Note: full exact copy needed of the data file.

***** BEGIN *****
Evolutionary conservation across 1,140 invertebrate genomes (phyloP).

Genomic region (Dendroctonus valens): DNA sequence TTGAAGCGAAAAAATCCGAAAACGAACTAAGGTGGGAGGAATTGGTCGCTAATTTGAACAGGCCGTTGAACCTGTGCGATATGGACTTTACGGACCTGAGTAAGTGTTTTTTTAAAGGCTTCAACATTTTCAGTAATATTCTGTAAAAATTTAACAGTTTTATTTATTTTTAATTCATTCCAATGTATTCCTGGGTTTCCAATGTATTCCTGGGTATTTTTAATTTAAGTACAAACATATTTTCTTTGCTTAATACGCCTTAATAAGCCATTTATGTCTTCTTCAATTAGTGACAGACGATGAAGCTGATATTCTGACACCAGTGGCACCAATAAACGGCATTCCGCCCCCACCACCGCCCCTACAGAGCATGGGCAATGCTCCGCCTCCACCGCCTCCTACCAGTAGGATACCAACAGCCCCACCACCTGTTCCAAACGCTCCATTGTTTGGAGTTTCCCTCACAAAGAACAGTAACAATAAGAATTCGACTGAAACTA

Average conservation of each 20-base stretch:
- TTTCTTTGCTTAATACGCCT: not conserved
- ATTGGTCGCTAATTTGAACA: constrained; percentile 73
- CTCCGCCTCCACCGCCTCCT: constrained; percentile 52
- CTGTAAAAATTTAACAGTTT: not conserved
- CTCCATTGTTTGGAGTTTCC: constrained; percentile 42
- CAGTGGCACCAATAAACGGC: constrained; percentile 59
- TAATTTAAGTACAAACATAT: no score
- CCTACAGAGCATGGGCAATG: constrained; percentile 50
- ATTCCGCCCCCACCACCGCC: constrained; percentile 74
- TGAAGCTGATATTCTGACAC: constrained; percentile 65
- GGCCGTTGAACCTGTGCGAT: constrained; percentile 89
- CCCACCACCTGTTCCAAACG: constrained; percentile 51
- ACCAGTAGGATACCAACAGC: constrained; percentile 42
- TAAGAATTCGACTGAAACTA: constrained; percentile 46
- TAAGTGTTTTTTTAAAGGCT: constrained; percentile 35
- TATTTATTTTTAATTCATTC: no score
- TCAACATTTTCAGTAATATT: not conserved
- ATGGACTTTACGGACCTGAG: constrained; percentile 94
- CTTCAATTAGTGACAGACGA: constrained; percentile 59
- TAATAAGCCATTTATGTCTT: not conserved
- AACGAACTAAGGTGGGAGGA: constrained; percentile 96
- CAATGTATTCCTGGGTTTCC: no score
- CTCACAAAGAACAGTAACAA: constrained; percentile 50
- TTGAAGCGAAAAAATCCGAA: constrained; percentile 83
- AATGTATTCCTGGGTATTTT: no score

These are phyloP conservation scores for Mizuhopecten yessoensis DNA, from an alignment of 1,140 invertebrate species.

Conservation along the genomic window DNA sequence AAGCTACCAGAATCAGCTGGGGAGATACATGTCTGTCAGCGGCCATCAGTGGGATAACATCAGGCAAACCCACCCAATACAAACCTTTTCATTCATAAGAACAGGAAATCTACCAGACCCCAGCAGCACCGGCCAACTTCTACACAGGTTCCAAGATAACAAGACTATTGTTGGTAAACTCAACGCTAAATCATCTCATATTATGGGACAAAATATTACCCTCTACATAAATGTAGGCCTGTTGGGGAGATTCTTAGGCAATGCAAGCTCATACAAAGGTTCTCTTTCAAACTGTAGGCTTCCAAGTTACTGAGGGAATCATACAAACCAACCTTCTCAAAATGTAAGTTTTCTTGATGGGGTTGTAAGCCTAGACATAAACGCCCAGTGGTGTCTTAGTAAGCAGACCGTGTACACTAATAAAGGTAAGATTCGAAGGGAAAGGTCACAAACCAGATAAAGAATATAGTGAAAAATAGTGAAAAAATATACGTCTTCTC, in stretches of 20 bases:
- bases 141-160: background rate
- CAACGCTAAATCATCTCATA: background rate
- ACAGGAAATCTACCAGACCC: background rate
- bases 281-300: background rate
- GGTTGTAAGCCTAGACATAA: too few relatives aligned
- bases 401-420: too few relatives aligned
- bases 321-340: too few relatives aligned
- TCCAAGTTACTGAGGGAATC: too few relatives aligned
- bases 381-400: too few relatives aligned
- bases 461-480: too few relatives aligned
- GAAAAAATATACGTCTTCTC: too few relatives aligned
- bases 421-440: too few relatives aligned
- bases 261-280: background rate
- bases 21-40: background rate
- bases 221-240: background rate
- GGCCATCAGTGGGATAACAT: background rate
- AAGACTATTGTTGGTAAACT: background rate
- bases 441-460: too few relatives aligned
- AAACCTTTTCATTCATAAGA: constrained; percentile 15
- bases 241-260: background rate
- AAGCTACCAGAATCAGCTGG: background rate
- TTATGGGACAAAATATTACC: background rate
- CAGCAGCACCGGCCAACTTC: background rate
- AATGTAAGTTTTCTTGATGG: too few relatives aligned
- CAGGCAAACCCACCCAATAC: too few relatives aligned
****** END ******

Evolutionary conservation across 1,140 invertebrate genomes (phyloP).

Genomic region (Dendroctonus valens): DNA sequence TTGAAGCGAAAAAATCCGAAAACGAACTAAGGTGGGAGGAATTGGTCGCTAATTTGAACAGGCCGTTGAACCTGTGCGATATGGACTTTACGGACCTGAGTAAGTGTTTTTTTAAAGGCTTCAACATTTTCAGTAATATTCTGTAAAAATTTAACAGTTTTATTTATTTTTAATTCATTCCAATGTATTCCTGGGTTTCCAATGTATTCCTGGGTATTTTTAATTTAAGTACAAACATATTTTCTTTGCTTAATACGCCTTAATAAGCCATTTATGTCTTCTTCAATTAGTGACAGACGATGAAGCTGATATTCTGACACCAGTGGCACCAATAAACGGCATTCCGCCCCCACCACCGCCCCTACAGAGCATGGGCAATGCTCCGCCTCCACCGCCTCCTACCAGTAGGATACCAACAGCCCCACCACCTGTTCCAAACGCTCCATTGTTTGGAGTTTCCCTCACAAAGAACAGTAACAATAAGAATTCGACTGAAACTA

Average conservation of each 20-base stretch:
- TTTCTTTGCTTAATACGCCT: not conserved
- ATTGGTCGCTAATTTGAACA: constrained; percentile 73
- CTCCGCCTCCACCGCCTCCT: constrained; percentile 52
- CTGTAAAAATTTAACAGTTT: not conserved
- CTCCATTGTTTGGAGTTTCC: constrained; percentile 42
- CAGTGGCACCAATAAACGGC: constrained; percentile 59
- TAATTTAAGTACAAACATAT: no score
- CCTACAGAGCATGGGCAATG: constrained; percentile 50
- ATTCCGCCCCCACCACCGCC: constrained; percentile 74
- TGAAGCTGATATTCTGACAC: constrained; percentile 65
- GGCCGTTGAACCTGTGCGAT: constrained; percentile 89
- CCCACCACCTGTTCCAAACG: constrained; percentile 51
- ACCAGTAGGATACCAACAGC: constrained; percentile 42
- TAAGAATTCGACTGAAACTA: constrained; percentile 46
- TAAGTGTTTTTTTAAAGGCT: constrained; percentile 35
- TATTTATTTTTAATTCATTC: no score
- TCAACATTTTCAGTAATATT: not conserved
- ATGGACTTTACGGACCTGAG: constrained; percentile 94
- CTTCAATTAGTGACAGACGA: constrained; percentile 59
- TAATAAGCCATTTATGTCTT: not conserved
- AACGAACTAAGGTGGGAGGA: constrained; percentile 96
- CAATGTATTCCTGGGTTTCC: no score
- CTCACAAAGAACAGTAACAA: constrained; percentile 50
- TTGAAGCGAAAAAATCCGAA: constrained; percentile 83
- AATGTATTCCTGGGTATTTT: no score

These are phyloP conservation scores for Mizuhopecten yessoensis DNA, from an alignment of 1,140 invertebrate species.

Conservation along the genomic window DNA sequence AAGCTACCAGAATCAGCTGGGGAGATACATGTCTGTCAGCGGCCATCAGTGGGATAACATCAGGCAAACCCACCCAATACAAACCTTTTCATTCATAAGAACAGGAAATCTACCAGACCCCAGCAGCACCGGCCAACTTCTACACAGGTTCCAAGATAACAAGACTATTGTTGGTAAACTCAACGCTAAATCATCTCATATTATGGGACAAAATATTACCCTCTACATAAATGTAGGCCTGTTGGGGAGATTCTTAGGCAATGCAAGCTCATACAAAGGTTCTCTTTCAAACTGTAGGCTTCCAAGTTACTGAGGGAATCATACAAACCAACCTTCTCAAAATGTAAGTTTTCTTGATGGGGTTGTAAGCCTAGACATAAACGCCCAGTGGTGTCTTAGTAAGCAGACCGTGTACACTAATAAAGGTAAGATTCGAAGGGAAAGGTCACAAACCAGATAAAGAATATAGTGAAAAATAGTGAAAAAATATACGTCTTCTC, in stretches of 20 bases:
- bases 141-160: background rate
- CAACGCTAAATCATCTCATA: background rate
- ACAGGAAATCTACCAGACCC: background rate
- bases 281-300: background rate
- GGTTGTAAGCCTAGACATAA: too few relatives aligned
- bases 401-420: too few relatives aligned
- bases 321-340: too few relatives aligned
- TCCAAGTTACTGAGGGAATC: too few relatives aligned
- bases 381-400: too few relatives aligned
- bases 461-480: too few relatives aligned
- GAAAAAATATACGTCTTCTC: too few relatives aligned
- bases 421-440: too few relatives aligned
- bases 261-280: background rate
- bases 21-40: background rate
- bases 221-240: background rate
- GGCCATCAGTGGGATAACAT: background rate
- AAGACTATTGTTGGTAAACT: background rate
- bases 441-460: too few relatives aligned
- AAACCTTTTCATTCATAAGA: constrained; percentile 15
- bases 241-260: background rate
- AAGCTACCAGAATCAGCTGG: background rate
- TTATGGGACAAAATATTACC: background rate
- CAGCAGCACCGGCCAACTTC: background rate
- AATGTAAGTTTTCTTGATGG: too few relatives aligned
- CAGGCAAACCCACCCAATAC: too few relatives aligned